GriotyWrda Hussain reviews Platform Griot

Pharah Jean-Philippes production of Platform Griot captures the essence of a life as a homeless person living in New York City. Baindu D. Kalokoh plays said-homeless woman in this solo show where the audience gets a sense of feel of how life is through the eyes of the destitute. The audience is taken through a vast journey to view her life before and after losing her home. We are told the things she experienced, the relationships that faded, the disputes that arose in the streets and her home and how she came to be where she is now. It truly gives us a new – and true – outlook and encouraged us to look at the homeless differently, not as something below us but as people of the same worth as us.

Baindu D Kalokoh was very empowering. The switch between characters was accurate and her oration and demeanor suited each role. Costuming was accurate added realism to her role. She wore various layers of clothes that had rips and stains. The props added further starkness to each scene such as the bag full of empty plastic bottles, a cardboard sign asking for money and a small coffee cup used to collect change. The stories she told throughout the play were relatable and made her character come alive.

This production does a great job at displaying the homeless in a different manner. Usually when we look at the homeless we see people who’ve lost everything and we don’t think much of it but in reality they were once like us living regular lives, going to work, having a family and this play does an amazing job at displaying that.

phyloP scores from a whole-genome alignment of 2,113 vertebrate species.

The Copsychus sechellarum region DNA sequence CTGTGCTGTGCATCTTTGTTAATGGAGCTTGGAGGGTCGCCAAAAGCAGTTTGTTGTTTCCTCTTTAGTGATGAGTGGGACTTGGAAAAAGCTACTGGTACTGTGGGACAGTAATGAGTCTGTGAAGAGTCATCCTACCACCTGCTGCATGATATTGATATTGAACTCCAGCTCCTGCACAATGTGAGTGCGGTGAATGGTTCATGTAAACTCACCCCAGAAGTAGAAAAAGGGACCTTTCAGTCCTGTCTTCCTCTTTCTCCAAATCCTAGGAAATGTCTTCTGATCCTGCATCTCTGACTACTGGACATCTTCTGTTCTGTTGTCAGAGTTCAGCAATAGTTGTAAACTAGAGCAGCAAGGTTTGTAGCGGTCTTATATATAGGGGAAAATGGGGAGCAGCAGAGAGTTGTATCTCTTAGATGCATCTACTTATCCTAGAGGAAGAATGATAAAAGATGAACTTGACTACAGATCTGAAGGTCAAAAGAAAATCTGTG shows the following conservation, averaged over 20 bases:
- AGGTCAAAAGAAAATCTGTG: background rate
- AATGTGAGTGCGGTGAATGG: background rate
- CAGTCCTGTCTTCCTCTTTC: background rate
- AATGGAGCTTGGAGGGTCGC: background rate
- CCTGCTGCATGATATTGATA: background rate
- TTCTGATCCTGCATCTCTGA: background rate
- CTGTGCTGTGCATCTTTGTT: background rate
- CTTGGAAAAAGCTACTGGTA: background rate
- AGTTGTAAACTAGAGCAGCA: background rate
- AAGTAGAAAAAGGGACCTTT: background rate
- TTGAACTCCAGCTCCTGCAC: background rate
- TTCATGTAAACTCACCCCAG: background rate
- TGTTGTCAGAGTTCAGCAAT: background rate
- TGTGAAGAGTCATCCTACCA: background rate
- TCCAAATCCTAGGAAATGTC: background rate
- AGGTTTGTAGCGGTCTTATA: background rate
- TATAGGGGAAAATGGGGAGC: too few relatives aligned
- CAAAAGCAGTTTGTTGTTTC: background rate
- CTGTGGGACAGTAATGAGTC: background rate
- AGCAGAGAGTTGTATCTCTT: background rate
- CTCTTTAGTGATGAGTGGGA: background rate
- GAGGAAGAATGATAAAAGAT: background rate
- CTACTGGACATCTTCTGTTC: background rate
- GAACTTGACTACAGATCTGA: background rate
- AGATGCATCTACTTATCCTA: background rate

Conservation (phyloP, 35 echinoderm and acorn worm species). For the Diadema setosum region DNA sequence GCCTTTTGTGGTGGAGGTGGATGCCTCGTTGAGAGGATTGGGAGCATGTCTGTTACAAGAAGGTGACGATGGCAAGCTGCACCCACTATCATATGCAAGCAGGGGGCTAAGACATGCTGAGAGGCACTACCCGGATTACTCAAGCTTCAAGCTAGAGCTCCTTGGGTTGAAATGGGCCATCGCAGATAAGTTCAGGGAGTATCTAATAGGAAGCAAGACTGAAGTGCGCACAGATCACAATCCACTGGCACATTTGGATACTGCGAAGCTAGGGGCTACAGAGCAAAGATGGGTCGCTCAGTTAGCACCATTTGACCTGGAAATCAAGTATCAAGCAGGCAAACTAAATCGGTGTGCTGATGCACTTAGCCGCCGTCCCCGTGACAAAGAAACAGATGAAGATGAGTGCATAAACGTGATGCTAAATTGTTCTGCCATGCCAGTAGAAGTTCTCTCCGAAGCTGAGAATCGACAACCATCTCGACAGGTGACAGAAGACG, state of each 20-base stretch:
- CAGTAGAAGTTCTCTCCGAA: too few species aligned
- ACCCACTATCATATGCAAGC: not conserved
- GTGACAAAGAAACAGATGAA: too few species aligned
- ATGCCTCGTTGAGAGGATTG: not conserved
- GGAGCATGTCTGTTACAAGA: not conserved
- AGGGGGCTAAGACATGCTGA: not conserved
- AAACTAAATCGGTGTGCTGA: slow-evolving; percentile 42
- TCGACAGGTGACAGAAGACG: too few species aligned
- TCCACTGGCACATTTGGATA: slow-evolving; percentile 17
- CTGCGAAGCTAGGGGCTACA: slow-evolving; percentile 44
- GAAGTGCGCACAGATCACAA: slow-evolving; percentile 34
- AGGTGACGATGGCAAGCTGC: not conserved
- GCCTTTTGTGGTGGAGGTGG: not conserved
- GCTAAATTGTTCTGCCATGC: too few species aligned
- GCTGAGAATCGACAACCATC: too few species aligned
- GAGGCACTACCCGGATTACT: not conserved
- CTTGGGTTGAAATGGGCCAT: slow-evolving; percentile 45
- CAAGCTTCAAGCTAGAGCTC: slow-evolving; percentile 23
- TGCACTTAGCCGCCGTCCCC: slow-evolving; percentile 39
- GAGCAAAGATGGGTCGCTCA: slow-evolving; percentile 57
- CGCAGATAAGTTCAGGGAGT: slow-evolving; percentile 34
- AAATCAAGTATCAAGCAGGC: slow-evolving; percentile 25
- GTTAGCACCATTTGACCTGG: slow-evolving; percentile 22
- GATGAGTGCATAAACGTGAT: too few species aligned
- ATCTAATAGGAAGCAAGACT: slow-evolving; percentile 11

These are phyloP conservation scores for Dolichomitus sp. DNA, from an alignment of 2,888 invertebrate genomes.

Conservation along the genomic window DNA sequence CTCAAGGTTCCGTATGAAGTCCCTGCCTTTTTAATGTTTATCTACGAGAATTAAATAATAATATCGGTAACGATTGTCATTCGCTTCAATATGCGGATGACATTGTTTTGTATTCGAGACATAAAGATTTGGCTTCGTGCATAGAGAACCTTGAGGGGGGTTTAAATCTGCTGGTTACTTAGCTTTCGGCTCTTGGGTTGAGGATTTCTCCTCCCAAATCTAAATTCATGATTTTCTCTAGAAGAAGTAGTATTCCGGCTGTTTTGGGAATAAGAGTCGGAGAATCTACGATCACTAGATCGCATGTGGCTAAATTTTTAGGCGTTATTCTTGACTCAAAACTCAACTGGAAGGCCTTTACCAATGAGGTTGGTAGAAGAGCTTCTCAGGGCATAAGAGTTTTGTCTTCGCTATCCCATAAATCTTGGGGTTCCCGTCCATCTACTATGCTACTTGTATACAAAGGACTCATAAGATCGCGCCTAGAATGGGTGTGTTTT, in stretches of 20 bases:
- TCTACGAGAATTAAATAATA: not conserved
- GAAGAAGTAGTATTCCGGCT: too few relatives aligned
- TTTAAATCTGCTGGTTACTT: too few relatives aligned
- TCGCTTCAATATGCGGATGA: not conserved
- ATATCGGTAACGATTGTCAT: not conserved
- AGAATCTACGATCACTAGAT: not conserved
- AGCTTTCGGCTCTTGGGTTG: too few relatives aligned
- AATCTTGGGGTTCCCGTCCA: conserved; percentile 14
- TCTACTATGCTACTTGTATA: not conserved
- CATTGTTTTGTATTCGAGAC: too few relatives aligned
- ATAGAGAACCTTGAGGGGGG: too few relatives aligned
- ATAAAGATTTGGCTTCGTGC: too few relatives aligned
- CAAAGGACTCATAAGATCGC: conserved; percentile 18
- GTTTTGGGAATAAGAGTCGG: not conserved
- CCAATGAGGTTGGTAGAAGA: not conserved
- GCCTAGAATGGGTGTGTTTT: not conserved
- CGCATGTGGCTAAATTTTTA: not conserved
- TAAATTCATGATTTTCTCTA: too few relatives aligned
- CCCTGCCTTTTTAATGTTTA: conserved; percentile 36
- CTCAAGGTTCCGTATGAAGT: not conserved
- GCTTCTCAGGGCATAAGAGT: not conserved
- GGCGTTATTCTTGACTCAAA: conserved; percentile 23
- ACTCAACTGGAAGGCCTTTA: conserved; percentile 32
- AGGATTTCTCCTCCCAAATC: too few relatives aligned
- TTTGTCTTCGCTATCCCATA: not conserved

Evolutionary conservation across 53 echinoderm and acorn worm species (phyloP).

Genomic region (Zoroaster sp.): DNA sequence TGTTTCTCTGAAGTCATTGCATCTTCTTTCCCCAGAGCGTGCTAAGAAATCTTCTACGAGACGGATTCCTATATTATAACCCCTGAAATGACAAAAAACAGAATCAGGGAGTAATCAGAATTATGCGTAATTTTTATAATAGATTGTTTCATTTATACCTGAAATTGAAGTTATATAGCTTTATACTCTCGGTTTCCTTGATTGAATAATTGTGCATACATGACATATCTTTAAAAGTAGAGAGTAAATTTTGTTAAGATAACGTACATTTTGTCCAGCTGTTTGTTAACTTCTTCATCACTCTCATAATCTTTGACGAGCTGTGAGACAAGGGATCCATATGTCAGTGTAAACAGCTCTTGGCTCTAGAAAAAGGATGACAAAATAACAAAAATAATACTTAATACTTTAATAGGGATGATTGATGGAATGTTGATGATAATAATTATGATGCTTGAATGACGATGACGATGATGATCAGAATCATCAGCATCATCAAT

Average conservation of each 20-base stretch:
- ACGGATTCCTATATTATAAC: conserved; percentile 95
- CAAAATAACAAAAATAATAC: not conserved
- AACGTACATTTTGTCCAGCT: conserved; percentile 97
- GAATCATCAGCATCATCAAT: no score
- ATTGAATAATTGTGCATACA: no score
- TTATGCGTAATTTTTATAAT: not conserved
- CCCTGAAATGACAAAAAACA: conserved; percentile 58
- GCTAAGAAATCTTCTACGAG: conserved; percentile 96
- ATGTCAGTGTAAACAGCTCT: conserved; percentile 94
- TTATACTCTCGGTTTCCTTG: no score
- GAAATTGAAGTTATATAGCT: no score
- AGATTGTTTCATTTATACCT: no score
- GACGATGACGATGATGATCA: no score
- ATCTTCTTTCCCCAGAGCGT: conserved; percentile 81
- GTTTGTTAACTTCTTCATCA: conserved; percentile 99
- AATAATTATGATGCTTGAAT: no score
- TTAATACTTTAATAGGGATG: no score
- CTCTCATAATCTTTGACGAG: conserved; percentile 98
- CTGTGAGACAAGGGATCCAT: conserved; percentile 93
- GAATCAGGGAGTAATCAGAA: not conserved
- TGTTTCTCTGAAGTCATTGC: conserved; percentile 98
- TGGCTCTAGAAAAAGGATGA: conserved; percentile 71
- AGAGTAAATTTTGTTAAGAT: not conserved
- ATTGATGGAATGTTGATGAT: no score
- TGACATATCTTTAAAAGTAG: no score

In just forty-five minutes this production was able to give its audience a different outlook on the homeless.

Killing his mother well.

Wrda Hussain reviews Hanoch Reim’s production of Why I Killed My Mother

Theater photographyThis play follows a story about the harsh relationship between a teenage boy and his mother. Throughout the play we are shown the conflicts that arise in this mother-son relationship. This production captures the essence of the hardships faced by a child due to negligence of a parent. Dor Zweigenborn is able to incorporate his humor as well as portray resentment and hatred towards his own mother.

Dor Zweigenborn is able to mimic various roles to portray his father, mother and his little sister all the while keeping the storyline flowing. In this play he’s able to act out various roles through action only. I found his impersonation of a westerner to be accurate, humorous and well delivered to his audience. The playback music influenced each scene allowing the audience to acquire a profound sense of feeling of each act. The clothing was basic, a simple button down with jeans, which I believe added realism to his role. What I found very interesting about this play were the small little impersonations he did that in a sense, replicated Charlie Chaplin’s style, mirroring a silent film. I think that that was very fascinating to watch, just seeing the actor carry out various actions and being able to perceive what he’s doing without dialogue, I just found it to be very interesting and, in my opinion, was the best part of the production .

 

Dorian Palumbo reviews WHO ARE YOU at MITF